Monday, April 20, 2009

The Oracle of Siwa

Copyright © Egypt, Cradle of Civilization

The Temple of the Oracle of Amun at Siwa has attracted many a visitor over the history of ancient civilizations, the most prominent being Alexander the Great. It is said that he reached the temple by following birds across the desert. Alexander the Great came in 331 BC to consult the Oracle of Amun in order to seek confirmation that he was the son of the gods (Zeus and Amun) and consequently the legitimate Pharaoh of Egypt and of course of the other lands he conquered. He continued to correspond with the Oracle of Amun until his death through messengers when he needed answers to important questions.

In the ancient world, people were more than superstitious, so manifestations of the gods or Oracles were greatly revered. They were regularly consulted before important decisions as they were able to see into the future. Oracles existed in Egypt well before the Temple of the Oracle at Siwa, which was built during the 26th Dynasty. The Oracle of Siwa was reputed to have existed well before the temple and continued to flourish well into the Greek and Roman periods.

The area is known to have been inhabited since the 10th millennium BC, but it was during the 26th Dynasty that it gained fame when a necropolis was established, and Siwa at the time was given the name Sekht-am or Palm Land.

Greeks that settled at Cyrene (in modern day Libya) made contact with the oasis at the time and Romans later used it as a place of banishment. The first European to visit the temple was the British William George Browne in 1792, and in 1819 the oasis was officially added by Muhammad Ali Pasha (Egypt’s ruler at the time) to modern Egypt. Siwa was the site of some fighting during World War I and World War II.

In fact, until the battles which took place around the oasis in World War II, it was hardly governed by Egypt, and for the previous thirteen centuries it remained mostly a Berber (Zenatiya) community. Siwans continue to have their own culture and customs and they speak a Berber language, called Siwi, rather than Arabic. Because of their geographical isolation the people have remained relatively unchanged. Women still wear traditional costumes and silver jewelers and Siwa remains one of the best places to buy traditional local handicrafts. Interestingly, each October there is a three-day festival during which Siwans must settle all of their past year's disputes.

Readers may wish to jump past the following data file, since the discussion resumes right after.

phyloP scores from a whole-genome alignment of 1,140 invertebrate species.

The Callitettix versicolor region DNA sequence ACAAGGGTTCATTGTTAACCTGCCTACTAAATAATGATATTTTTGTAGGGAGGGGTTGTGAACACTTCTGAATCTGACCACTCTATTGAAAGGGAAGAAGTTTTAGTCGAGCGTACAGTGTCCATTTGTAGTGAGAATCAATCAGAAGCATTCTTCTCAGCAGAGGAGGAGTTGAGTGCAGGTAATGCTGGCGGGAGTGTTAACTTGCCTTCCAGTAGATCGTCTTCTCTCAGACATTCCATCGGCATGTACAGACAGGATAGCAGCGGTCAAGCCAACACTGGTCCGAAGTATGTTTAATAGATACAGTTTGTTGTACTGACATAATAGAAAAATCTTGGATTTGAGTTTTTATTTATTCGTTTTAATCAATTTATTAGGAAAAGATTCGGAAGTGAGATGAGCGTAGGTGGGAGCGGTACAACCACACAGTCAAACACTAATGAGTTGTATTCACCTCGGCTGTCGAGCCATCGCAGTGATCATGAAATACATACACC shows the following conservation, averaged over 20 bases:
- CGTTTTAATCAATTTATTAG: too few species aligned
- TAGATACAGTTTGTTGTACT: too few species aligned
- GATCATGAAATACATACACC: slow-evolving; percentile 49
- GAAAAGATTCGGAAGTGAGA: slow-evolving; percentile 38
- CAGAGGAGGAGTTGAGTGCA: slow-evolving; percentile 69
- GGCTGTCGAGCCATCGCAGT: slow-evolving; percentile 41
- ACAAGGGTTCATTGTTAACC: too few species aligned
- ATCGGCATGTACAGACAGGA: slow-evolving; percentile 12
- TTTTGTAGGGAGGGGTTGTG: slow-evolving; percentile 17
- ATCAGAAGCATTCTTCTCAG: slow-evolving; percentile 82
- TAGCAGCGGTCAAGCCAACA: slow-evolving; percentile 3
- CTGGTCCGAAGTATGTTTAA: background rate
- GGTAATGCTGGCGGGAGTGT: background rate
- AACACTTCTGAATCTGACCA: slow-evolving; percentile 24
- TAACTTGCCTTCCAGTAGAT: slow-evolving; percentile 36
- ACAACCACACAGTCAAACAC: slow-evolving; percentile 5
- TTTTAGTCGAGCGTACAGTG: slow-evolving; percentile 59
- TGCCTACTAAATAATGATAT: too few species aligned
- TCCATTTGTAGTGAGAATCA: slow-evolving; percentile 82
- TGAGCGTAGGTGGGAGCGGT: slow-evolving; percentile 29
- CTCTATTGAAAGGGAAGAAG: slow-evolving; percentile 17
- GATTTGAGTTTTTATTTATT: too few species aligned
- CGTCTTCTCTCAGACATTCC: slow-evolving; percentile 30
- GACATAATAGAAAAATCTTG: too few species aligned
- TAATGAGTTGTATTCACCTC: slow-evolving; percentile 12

The Siwa Oasis lying 60 feet below sea level and is located between the Qattara Depression and the Egyptian Sand Sea in the Libyan Desert, 560 km from Cairo and 50 km east of the Libyan border. It is one of Egypt’s isolated settlements, inhabited by 23,000 people descendants from the ethnic Berbers of North Africa.
There are approximately 1,000 sweet water springs that are know to have medical properties. But the most striking feature of the Siwan landscape is the presence of several salt lakes, which diminish in size during the summer; this sets it apart from any other oases of Egypt.
Besides its old ruin Temple of Amun, springs and salt lakes, other sites of interest include Cleopatra’s Bath, the old town of Shali, Gebel Dakrur and Gabal El-Mawta (the Mountain of the Dead). In 2007 there was the discovery of what may be the world’s oldest human footprint, dating back 3 million years. Although the revelations of the oracle which has attracted so many, fell into disrepute under the Roman occupation of Egypt, Siwa still lures people who seek peace, beauty and serenity.

About the Author:
Gawhara Hanem